Training should be inclusive of first responders in the region (police, fire, EMS, 9-1-1, and emergency operations managers), the medical community, local governmental leaders and other elected officials, mental health providers, media, private-sector, and faith leaders, so that each knows how to respond within their respective roles.
The public also should be included in trainings, such as active assailant drills, to enhance understanding about the community’s responses in such situations. Moreover, training exercises should encompass all phases beyond the initial response, including victim extraction and recovery, scene security, media contacts, reunification, and family notifications.
The exercises should, as much as possible, attempt to create real-world scenarios for responders to train within. All training plans should be reassessed annually to ensure compliance with state and federal standards, and additional sessions should be held to provide updates to all potential responders based on emerging patterns and trends.
Develop a Unified Command Structure
With so many different agencies, organizations and people responding to a mass violence event, the potential for chaos, particularly while a scene is active, is ever present. Having a unified command structure is essential for a timely response and improved coordination among agencies and responders, as well as assigning responsibilities, facilitating communication, and allocating resources on scene.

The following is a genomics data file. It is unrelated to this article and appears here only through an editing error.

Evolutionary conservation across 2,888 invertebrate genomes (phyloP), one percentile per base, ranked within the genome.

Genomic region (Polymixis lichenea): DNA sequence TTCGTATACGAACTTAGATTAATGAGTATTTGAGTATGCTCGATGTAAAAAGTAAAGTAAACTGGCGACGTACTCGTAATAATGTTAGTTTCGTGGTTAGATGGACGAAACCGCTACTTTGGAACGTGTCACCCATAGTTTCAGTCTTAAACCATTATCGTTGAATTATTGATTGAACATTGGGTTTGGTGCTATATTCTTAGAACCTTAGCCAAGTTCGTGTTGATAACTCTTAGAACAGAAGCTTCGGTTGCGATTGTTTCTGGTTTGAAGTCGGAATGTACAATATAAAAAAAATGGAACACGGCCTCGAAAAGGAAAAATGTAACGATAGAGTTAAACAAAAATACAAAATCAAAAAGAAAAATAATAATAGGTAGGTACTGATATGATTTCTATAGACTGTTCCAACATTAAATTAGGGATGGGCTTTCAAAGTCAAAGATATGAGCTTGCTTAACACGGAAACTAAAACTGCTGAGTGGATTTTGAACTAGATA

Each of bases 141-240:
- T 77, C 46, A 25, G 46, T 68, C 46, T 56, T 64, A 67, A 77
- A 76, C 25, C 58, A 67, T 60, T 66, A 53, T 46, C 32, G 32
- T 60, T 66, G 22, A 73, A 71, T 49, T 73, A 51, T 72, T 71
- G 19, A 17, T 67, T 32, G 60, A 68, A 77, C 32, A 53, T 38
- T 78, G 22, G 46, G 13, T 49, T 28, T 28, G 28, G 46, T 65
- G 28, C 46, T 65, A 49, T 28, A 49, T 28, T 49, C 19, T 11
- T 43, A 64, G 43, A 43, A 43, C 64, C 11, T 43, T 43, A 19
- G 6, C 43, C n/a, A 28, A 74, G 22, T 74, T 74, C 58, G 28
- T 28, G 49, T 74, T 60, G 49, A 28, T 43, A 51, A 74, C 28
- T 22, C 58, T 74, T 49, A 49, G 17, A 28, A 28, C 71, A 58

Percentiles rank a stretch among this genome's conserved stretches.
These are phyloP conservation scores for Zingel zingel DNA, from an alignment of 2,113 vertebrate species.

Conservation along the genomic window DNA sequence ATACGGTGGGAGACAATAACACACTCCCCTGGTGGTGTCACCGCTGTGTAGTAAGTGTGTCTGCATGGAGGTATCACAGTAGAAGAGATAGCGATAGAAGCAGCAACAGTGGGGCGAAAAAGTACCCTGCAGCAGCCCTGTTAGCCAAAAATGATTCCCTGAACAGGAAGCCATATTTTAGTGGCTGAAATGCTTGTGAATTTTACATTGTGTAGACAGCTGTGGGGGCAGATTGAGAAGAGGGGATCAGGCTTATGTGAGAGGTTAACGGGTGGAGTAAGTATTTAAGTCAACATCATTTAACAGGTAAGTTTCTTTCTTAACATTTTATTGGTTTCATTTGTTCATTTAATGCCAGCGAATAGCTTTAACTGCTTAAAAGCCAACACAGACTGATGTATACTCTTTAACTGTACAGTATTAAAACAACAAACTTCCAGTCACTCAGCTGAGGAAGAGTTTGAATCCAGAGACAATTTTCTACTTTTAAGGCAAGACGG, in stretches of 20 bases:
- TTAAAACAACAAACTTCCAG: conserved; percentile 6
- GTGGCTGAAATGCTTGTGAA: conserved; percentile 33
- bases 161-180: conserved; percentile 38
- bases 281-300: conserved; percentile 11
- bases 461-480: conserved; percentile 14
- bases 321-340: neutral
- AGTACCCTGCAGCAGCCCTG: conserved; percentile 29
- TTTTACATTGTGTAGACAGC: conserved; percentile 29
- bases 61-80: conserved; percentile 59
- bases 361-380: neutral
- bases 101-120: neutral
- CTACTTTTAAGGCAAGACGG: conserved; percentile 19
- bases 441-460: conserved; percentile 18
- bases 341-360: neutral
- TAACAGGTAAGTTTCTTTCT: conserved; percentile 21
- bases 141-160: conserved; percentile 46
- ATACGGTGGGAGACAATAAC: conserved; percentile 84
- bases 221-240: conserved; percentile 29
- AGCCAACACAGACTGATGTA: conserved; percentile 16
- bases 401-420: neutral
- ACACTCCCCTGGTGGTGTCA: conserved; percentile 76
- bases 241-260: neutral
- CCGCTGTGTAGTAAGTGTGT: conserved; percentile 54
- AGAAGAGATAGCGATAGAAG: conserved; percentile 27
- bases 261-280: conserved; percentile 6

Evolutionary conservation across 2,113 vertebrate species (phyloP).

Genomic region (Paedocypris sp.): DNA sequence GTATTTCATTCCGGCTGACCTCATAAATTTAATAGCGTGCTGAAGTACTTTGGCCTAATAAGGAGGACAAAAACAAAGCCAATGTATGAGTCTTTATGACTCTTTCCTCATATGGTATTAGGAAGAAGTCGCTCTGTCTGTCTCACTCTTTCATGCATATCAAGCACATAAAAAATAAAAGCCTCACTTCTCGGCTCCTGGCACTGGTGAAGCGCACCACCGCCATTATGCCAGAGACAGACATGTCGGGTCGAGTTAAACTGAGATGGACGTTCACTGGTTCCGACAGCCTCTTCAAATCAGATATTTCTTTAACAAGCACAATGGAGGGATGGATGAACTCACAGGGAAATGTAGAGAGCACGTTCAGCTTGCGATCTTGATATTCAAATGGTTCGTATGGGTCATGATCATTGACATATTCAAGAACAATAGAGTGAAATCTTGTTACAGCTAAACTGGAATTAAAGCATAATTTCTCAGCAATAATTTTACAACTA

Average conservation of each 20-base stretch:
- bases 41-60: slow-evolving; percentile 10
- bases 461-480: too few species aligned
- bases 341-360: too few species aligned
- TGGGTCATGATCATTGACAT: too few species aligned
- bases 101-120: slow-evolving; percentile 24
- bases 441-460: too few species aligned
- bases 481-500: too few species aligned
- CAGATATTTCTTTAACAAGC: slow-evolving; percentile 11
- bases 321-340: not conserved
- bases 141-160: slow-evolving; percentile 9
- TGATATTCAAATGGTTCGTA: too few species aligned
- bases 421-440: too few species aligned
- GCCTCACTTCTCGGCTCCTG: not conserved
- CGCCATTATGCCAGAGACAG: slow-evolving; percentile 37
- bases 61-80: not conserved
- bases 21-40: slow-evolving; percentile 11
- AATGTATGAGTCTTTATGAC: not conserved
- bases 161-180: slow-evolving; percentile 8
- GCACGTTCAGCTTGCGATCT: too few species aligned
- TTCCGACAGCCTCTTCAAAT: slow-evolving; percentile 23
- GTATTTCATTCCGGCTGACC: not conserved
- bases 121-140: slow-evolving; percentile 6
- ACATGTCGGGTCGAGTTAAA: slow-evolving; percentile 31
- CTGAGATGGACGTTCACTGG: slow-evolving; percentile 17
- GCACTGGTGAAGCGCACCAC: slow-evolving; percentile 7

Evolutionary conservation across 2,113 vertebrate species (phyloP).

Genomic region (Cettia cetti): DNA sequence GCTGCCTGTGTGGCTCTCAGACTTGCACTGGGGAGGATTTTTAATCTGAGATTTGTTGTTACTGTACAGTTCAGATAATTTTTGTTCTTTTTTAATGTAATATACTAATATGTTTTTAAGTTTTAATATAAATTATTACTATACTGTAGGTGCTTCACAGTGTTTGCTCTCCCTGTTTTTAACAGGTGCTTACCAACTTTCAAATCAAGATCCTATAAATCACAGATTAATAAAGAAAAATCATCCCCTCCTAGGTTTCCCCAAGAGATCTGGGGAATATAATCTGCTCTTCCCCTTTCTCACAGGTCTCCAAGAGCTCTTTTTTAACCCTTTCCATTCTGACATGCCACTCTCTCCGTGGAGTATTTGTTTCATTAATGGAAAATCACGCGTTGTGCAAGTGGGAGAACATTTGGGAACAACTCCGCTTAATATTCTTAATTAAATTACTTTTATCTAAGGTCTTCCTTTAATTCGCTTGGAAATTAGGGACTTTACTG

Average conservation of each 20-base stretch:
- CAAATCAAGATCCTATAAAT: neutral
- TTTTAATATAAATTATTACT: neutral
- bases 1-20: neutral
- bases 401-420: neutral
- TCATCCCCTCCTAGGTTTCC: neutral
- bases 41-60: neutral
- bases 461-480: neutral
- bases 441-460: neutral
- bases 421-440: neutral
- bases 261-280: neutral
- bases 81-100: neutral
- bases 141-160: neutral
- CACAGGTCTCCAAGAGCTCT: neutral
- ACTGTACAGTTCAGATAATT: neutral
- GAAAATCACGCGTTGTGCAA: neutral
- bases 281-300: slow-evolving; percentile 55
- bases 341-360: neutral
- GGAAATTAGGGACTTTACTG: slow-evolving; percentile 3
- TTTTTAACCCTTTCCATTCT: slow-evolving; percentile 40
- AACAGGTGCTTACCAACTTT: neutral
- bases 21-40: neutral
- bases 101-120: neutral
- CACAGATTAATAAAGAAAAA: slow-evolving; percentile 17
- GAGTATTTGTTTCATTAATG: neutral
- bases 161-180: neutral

Like other aspects of emergency response, the unified command structure should be integrated into routine operating procedures to ensure that it is a normal part of critical incident response; it also should be part of interagency training initiatives.
To achieve the latter, communities may wish to create a regional incident command system (ICS) team, similar to an all-hazards team. Dispatchers should also be included in ICS training, particularly as it relates to radio and communication systems. Plans for interacting with local medical facilities are essential.
Leverage Social Media Resources
Considering how rapidly mass violence events unfold, the need to continually update the community is a top priority for law enforcement and other relevant stakeholders.
Leveraging social media resources (e.g., Facebook, Twitter, YouTube, Instagram, and others) and other contemporary communication strategies can help to release information quickly and accurately to the public and media alike, which also reduces the need for numerous press conferences by law enforcement at the scene.